Run­ning with two rag­ing bulls

Business Day - Motor News - - FRONT PAGE -

When an in­vi­ta­tion to drive a per­for­mance ve­hi­cle on a race­track ar­rives in our in­box, it im­me­di­ately piques our in­ter­est, and when the car in ques­tion is an Ital­ian sportscar bear­ing a rag­ing bull on its snout, we jump at the op­por­tu­nity.

Lam­borgh­ini SA, now a sub­sidiary of LSM Dis­trib­u­tors, also the im­porter of Porsche, in­vited us to ex­pe­ri­ence the Hu­ra­can sportscar and flag­ship Aven­ta­dor S at Kyalami.

The Hu­ra­can RWD (rear­wheel drive) is es­sen­tially the en­try point into the Lam­borgh­ini sportscar fold and, un­like its heav­ier four-wheel drive sib­ling, it pushes all its power to the rear wheels only.

It is pow­ered by an at­mo­spheric 5.2l V10 en­gine that revs to 8,500r/min and churns out 426kW and 540Nm through a seven-speed dual clutch au­to­matic gear­box.

As far as en­gines go, this is still one of the most soul­ful cur­rently avail­able on the mar­ket and while many a man­u­fac­turer is opt­ing to turbo charge, there is some­thing charm­ing about a big ca­pac­ity at­mo­spheric en­gine that revs to the heav­ens.

Slip­ping be­hind the wheel of this slinky sportscar is easy and the cabin lay­out is geared to the driver’s whims.

Fir­ing up the V10 that re­sponds with a glo­ri­ous bark be­fore set­tling into an ever-so­rau­cous idle, is some­thing to be­hold. Switch­ing the drive mode to the de­fault Strada (Street) then to Corsa (Race­track) not only al­ters the en­gine’s note, but stiff­ens the dampers and slots the gear­box into man­ual mode.

Pull the right steer­ing wheel­mounted shift paddle to en­gage first gear, ease the throt­tle and we’re off.

With an in­ter­na­tional Squadra Corse in­struc­tor in the Aven­ta­dor S ahead to guide us, we first do a sight­ing lap to fa­mil­iarise our­selves with the circuit, be­fore open­ing up the taps.

Com­ing into the long straight hav­ing hooked sec­ond gear, I squeeze hard on the throt­tle and the V10 nestling be­hind my head sharp­ens its horns, clears its throat and charges down the flat bi­tu­men at a lick, while im­mers­ing me in the glo­ri­ous noise of 10 cylin­ders mix­ing air and fuel.

Third gear is sum­moned and, be­fore I know it, I need to shift up to fourth, at which point the Hu­ra­can is trav­el­ling well over 240km/h be­fore I jump on the an­chors for the hair­pin bend.

What is most im­pres­sive about this model is its sense of agility that has it breath­ing down the end of the more pow­er­ful Aven­ta­dor S through cor­ners and tight sec­tions of the track.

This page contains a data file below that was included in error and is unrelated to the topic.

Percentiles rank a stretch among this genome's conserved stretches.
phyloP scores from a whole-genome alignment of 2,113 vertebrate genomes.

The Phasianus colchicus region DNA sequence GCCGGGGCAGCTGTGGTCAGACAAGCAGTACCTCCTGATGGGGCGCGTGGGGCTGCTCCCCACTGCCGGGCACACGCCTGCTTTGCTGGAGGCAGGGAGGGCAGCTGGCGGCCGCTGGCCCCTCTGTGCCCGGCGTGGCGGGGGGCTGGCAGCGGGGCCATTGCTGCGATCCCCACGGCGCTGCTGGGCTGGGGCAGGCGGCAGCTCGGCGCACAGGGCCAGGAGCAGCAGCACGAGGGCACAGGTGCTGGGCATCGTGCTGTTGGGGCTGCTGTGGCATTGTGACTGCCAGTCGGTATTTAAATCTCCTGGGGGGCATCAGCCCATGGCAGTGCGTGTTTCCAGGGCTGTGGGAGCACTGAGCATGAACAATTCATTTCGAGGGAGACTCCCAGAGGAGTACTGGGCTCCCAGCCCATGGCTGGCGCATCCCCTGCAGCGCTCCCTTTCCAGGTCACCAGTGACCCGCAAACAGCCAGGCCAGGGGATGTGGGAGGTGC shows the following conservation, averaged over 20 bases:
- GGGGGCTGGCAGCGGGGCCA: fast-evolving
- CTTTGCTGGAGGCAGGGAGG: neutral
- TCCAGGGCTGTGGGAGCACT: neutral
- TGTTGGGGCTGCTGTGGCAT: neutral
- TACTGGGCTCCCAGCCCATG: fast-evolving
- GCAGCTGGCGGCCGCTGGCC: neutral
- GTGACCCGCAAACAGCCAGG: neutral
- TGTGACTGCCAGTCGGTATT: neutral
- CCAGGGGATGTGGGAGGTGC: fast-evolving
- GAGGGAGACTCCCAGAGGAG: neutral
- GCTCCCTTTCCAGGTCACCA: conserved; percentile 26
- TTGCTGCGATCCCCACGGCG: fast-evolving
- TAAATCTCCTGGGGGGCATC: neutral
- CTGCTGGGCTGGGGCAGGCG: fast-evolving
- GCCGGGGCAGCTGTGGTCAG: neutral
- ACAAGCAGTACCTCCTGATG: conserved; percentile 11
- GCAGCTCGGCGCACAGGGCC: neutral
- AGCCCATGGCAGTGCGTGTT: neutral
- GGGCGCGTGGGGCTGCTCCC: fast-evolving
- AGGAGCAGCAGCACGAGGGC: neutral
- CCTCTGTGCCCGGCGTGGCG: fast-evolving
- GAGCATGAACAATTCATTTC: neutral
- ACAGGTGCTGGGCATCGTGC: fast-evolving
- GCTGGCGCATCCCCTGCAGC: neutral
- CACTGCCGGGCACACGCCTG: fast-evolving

Then there is the sur­pris­ingly prodi­gious grip that be­lies the ve­hi­cle’s rear-wheel drive con­fig­u­ra­tion. It al­lows you to take more lib­er­ties with the throt­tle out of cor­ners and shoots you to the next one.

The Hu­ra­can RWD is a su­perbly bal­anced, nim­ble and ef­fi­cient pack­age that will ap­pease even novice driv­ers.

Then it was time to jump into the foam-at-the-mouth bull of bulls, the Aven­ta­dor S.

This was my first en­counter with the ve­hi­cle, so I was look­ing for­ward to see­ing what this 6.5l, nor­mally as­pi­rated V12 with 544kW and 690Nm could muster on the track.

The Aven­ta­dor is seven years old and while it re­mains a dra­matic thing to be­hold, there is no deny­ing the fact that some of its tech­nol­ogy lags be­hind that of its newer ri­vals.

Still, it has some in­ter­est­ing tech­nol­ogy such as the robo­tised se­quen­tial man­ual gear­box and the push-rod sus­pen­sion in­spired by For­mula One cars and it re­mains a pur­pose­built ma­chine.

How­ever, I found the gear­box some­what clunky and slow by to­day’s stan­dards, where twin-clutch gear­boxes are in vogue and the rear-wheel steer means the rear of the ve­hi­cle is con­stantly moving about, which is rather un­nerv­ing. It is a feel­ing akin to push­ing a shop­ping trol­ley back­wards and steer­ing it into shop­ping aisles.

While this is meant to make the ve­hi­cle more agile, I’m afraid it is not to ev­ery­one’s taste and I’m not a fan.

Go­ing through the es­sses at Kyalami, you get the feel­ing of an

un­set­tled, slightly skit­tish car that doesn’t in­spire con­fi­dence. Per­haps it is a dif­fer­ent case out on the pub­lic roads.

We will be driv­ing the more track-ori­ented SVJ ver­sion of the Aven­ta­dor in Septem­ber in Por­tu­gal. It is said to have a great deal of aero in­spi­ra­tion from the Hu­ra­can Per­for­mante and hope­fully will prove to be a more set­tled ve­hi­cle.

That aside, wind­ing up that en­gine close to 9,000r/min is some­thing very spe­cial.

It quickly puts dis­tance be­tween it and its smaller Hu­ra­can sib­ling on the straights. One can un­der­stand why it still com­mands a great deal of at­ten­tion from most quar­ters.

How­ever, of the two, it was the Hu­ra­can RWD that im­pressed me most with its nim­ble­ness and ac­ces­si­ble per­for­mance. It is a fit­ting in­tro­duc­tion to the Lam­borgh­ini sportscar fold.

The rear­wheel-drive Hu­ra­can proved en­joy­able to drive on the track. Left: The Avan­ta­dor’s drama con­tin­ues in the in­te­rior.

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